The Presidential Commission for the Study of Bioethical Issues released a report on Dec. 12, 2013, entitled Anticipate and Communicate: Ethical Management of Incidental and Secondary Findings in the Clinical, Research, and Direct-to-Consumer Contexts. Although not specifically focused on genomics, the report and its guidelines have implications for genomics […]
When NHGRI published its new strategic vision for genomics in 2011, we recognized that we had a lot to learn about the research needed to apply genomics to clinical care. At the same time, it seemed critical that we begin to establish a foundation of research programs that would facilitate the implementation of genomic medicine, so we decided to jump in and […]
The October Genome Advance of the Month highlights a study, published in the Proceedings of the National Academy of Sciences, which demonstrates the advantages of whole genome sequencing versus whole exome sequencing in the identification of autosomal recessive retinitis pigmentosa - an inherited disease that ultimately leads to blindness.
A novel approach identified dozens of genes that may contribute to Parkinson’s disease. The findings may also yield insights into other disorders that involve mitochondria, our cells' biological power plants.
The effectiveness of certain cancer therapies may depend on microbes that live in the intestine, according to a study in mice. The findings suggest that antibiotics might hinder the effects of cancer therapies.
Gene tests don't improve initial dosing of a common blood thinner, a large study finds. The result highlights the importance of using clinical trials to assess how genetics might help optimize therapy.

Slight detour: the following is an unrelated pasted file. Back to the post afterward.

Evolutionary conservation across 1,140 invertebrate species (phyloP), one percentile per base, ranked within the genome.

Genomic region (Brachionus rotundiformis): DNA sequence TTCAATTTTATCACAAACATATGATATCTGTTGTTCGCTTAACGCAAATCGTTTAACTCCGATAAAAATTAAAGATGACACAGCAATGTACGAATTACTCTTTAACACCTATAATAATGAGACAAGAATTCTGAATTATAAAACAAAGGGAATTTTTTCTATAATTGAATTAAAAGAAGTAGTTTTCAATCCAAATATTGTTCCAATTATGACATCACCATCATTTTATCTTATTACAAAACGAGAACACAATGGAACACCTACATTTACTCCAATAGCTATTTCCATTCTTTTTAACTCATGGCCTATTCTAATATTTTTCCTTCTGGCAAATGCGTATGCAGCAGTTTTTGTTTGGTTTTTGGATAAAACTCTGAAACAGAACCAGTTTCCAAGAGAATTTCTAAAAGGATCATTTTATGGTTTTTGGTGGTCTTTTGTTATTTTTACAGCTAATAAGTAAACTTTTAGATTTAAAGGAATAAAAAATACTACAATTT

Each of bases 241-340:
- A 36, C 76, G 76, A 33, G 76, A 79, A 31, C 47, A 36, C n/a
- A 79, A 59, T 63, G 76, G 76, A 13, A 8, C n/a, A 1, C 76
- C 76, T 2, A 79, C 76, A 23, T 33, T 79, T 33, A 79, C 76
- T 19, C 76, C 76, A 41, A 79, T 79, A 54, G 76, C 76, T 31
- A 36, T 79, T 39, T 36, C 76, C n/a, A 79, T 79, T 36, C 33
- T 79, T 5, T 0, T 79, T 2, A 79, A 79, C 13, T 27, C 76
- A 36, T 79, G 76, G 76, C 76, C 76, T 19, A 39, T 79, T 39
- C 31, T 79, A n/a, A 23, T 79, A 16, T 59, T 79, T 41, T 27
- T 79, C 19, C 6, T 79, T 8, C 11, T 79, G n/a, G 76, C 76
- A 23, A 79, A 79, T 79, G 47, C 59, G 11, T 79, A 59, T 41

Ocean waters warming from climate change are placing coral reefs in jeopardy, but a new discovery suggests that two similar-looking coral species differ in how they survive. One withstands warmer ocean temperatures better than the other."We've found that a previously unrecognized species was hiding some corals' ability to respond to climate ch […]
In an age where 3-D printers are becoming a more and more common tool to make custom designed objects, some researchers are using the technology to manufacture replacement parts for the most customized and unique object of all--the human body.With funding from the National Science Foundation, a husband and wife duo--materials scientist
Medicated adhesive patches have become a preferred method of delivery for everything from nicotine to hormones to motion sickness medication.Drexel University researchers are trying to expand the possibilities of this system--called transdermal delivery--with the help of a cleverly designed delivery vehicle and an ultrasonic "push," or pressure fro […]
Studies conducted by the Appalachian State University Human Performance Laboratory at the NC Research Campus in Kannapolis, N.C., show that when children increase their level of physical activity, they experience positive health benefits quickly.